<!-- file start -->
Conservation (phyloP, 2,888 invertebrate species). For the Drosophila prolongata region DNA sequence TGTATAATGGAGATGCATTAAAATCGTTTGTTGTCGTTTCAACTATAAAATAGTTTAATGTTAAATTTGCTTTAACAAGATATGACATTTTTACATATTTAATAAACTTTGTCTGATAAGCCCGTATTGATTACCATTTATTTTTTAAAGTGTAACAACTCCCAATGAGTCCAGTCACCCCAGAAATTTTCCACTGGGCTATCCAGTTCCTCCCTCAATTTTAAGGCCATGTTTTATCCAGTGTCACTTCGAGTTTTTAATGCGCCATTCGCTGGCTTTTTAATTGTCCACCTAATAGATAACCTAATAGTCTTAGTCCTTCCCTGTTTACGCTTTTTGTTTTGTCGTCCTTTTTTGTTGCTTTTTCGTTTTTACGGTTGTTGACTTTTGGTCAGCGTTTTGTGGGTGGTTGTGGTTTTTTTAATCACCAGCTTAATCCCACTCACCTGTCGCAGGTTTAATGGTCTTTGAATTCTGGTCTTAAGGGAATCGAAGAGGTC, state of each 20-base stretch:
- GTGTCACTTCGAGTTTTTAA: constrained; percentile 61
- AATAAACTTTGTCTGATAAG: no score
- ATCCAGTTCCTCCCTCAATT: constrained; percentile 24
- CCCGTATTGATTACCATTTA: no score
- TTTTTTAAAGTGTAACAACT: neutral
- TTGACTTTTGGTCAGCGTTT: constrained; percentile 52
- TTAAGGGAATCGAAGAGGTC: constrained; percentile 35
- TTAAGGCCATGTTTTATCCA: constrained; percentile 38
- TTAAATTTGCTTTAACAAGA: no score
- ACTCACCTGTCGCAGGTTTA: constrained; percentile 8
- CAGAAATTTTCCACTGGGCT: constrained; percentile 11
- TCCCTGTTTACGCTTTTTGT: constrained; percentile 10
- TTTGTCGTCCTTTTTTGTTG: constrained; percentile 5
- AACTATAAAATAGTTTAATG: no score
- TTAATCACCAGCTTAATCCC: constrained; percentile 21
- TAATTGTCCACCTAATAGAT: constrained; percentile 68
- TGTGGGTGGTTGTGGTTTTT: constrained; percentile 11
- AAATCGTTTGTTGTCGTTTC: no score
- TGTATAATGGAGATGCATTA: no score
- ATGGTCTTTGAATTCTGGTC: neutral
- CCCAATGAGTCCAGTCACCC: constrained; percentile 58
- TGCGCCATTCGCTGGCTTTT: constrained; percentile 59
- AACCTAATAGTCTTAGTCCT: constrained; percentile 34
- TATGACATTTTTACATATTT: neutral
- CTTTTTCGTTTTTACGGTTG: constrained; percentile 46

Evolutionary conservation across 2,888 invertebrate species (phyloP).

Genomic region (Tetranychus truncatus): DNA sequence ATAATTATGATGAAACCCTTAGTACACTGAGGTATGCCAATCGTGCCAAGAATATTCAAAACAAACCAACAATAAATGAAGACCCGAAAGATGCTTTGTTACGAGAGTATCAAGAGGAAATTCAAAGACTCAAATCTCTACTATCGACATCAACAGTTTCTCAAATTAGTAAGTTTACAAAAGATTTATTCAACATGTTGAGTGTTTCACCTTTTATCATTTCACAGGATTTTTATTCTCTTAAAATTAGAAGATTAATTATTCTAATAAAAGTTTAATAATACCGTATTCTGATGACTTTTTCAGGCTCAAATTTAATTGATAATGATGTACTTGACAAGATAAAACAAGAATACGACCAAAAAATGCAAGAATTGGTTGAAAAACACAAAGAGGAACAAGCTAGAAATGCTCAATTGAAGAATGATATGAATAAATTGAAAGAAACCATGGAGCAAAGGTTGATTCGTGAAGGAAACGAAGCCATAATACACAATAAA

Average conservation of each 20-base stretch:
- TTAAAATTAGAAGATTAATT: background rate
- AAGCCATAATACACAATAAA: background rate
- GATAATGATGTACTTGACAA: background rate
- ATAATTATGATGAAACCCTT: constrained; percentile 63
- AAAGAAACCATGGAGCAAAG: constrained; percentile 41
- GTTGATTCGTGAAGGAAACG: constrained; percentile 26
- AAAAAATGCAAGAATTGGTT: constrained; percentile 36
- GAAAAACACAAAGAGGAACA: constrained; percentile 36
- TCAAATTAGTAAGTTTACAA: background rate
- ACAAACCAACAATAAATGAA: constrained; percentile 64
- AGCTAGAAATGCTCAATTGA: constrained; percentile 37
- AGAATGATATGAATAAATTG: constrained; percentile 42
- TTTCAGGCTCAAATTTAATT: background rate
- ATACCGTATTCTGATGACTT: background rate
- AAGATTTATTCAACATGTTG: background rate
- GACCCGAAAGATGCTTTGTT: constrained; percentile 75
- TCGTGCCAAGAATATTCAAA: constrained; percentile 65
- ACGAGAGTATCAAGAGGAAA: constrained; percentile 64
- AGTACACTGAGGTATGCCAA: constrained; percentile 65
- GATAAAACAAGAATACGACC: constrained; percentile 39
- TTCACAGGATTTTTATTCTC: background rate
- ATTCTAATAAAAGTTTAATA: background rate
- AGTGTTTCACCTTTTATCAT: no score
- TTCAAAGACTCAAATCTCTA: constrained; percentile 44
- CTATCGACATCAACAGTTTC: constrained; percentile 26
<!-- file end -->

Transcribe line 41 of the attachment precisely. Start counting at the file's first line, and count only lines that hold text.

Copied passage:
- AGAATGATATGAATAAATTG: constrained; percentile 42